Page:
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Hamiltonian (control theory)

The Hamiltonian of optimal control theory was developed by Lev Pontryagin as part of his maximum principle.[1] It was inspired by, but is distinct from, the Hamiltonian of classical mechanics. Pontryagin proved that a necessary condition for solving the optimal control problem is that the control should be chosen so as to minimize the Hamiltonian. For details see Pontryagin's maximum principle.

Contents

Notation and Problem statementEdit

A control   is to be chosen so as to minimize the objective function

 

where   is the system state, which evolves according to the state equations

 

and the control must satisfy the constraints

 

Definition of the HamiltonianEdit

 

where   is a vector of costate variables of the same dimension as the state variables  .

For information on the properties of the Hamiltonian, see Pontryagin's maximum principle.

The Hamiltonian in discrete timeEdit

When the problem is formulated in discrete time, the Hamiltonian is defined as:

 

and the costate equations are

 

(Note that the discrete time Hamiltonian at time   involves the costate variable at time  [2] This small detail is essential so that when we differentiate with respect to   we get a term involving   on the right hand side of the costate equations. Using a wrong convention here can lead to incorrect results, i.e. a costate equation which is not a backwards difference equation).

The Hamiltonian of control compared to the Hamiltonian of mechanicsEdit

William Rowan Hamilton defined the Hamiltonian for describing the mechanics of a system. It is a function of three variables:

 

where  the Lagrangian the extremizing of which determines the dynamics (not the Lagrangian defined above),  is the state variable and  is its time derivative.

  is the so-called "conjugate momentum", defined by

 

Hamilton then formulated his equations to describe the dynamics of the system as

 
 

The Hamiltonian of control theory describes not the dynamics of a system but conditions for extremizing some scalar function thereof (the Lagrangian) with respect to a control variable  . As normally defined, it is a function of 4 variables

 

where  is the state variable and  is the control variable with respect to which we are extremizing.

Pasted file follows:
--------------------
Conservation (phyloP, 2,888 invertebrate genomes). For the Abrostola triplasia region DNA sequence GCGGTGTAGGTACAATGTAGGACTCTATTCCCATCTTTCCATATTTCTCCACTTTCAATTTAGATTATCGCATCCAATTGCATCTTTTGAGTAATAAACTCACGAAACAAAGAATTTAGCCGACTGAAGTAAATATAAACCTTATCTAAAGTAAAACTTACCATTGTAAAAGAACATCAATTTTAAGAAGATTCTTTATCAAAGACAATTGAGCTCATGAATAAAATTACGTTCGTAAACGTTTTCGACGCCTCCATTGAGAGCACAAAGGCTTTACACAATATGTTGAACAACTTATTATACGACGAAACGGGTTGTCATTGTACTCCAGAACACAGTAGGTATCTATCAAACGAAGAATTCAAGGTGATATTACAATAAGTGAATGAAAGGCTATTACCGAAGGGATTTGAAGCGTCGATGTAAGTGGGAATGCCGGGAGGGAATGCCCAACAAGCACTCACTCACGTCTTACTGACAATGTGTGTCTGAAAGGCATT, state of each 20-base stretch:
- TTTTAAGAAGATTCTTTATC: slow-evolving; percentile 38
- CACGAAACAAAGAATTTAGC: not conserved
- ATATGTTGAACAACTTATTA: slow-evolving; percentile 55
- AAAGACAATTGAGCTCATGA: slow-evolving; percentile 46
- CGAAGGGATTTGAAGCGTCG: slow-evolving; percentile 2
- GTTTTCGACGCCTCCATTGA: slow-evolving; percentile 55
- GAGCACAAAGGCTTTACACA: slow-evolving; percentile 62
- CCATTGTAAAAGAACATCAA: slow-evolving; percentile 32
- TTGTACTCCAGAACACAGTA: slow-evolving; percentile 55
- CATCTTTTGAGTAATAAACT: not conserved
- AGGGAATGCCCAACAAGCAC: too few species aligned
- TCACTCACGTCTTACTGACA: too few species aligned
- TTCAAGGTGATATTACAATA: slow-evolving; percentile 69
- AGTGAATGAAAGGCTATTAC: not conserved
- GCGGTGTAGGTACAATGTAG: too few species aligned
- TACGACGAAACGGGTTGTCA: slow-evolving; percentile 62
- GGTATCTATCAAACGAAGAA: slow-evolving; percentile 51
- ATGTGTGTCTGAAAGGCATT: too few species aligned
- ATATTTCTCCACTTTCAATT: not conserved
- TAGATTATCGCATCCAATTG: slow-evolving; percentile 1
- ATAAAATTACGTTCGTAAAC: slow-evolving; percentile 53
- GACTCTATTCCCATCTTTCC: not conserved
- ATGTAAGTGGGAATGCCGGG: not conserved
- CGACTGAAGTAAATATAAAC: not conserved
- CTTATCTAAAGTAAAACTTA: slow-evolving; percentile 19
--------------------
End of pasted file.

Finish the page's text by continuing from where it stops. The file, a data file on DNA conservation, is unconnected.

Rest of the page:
The associated conditions for a maximum are

 
 
 

This definition agrees with that given by the article by Sussmann and Willems.[3] (see p. 39, equation 14). Sussmann-Willems show how the control Hamiltonian can be used in dynamics e.g. for the brachystochrone problem, but do not mention the prior work of Carathéodory on this approach.[4]

Example: Ramsey ModelEdit

Take a simplified version of the Ramsey–Cass–Koopmans model. We wish to maximize an agent's discounted lifetime utility achieved through consumption

 

subject to the time evolution of capital per effective worker

 

where   is period t consumption,   is period t capital per worker,   is period t production,   is the population growth rate,   is the capital depreciation rate, the agent discounts future utility at rate  , with   and  .

Here,   is the state variable which evolves according to the above equation, and   is the control variable. The Hamiltonian becomes

 

The optimality conditions are

 
 

If we let  , then log-differentiating the first optimality condition with respect to   yields

 

Inserting this equation into the second optimality condition yields

 

which is the Keynes–Ramsey rule or the Euler–Lagrange equation, which gives a condition for consumption in every period which, if followed, ensures maximum lifetime utility.

See alsoEdit

ReferencesEdit

  1. ^ Dixit, Avinash K. (1990). Optimization in Economic Theory. New York: Oxford University Press. pp. 145–161. ISBN 0-19-877210-6.
  2. ^ Varaiya, Chapter 6
  3. ^ Sussmann; Willems (June 1997). "300 Years of Optimal Control" (PDF). IEEE Control Systems.
  4. ^ See Pesch, H. J.; Bulirsch, R. (1994). "The maximum principle, Bellman's equation, and Carathéodory's work". Journal of Optimization Theory and Applications. 80 (2): 199–225. doi:10.1007/BF02192933.

External linksEdit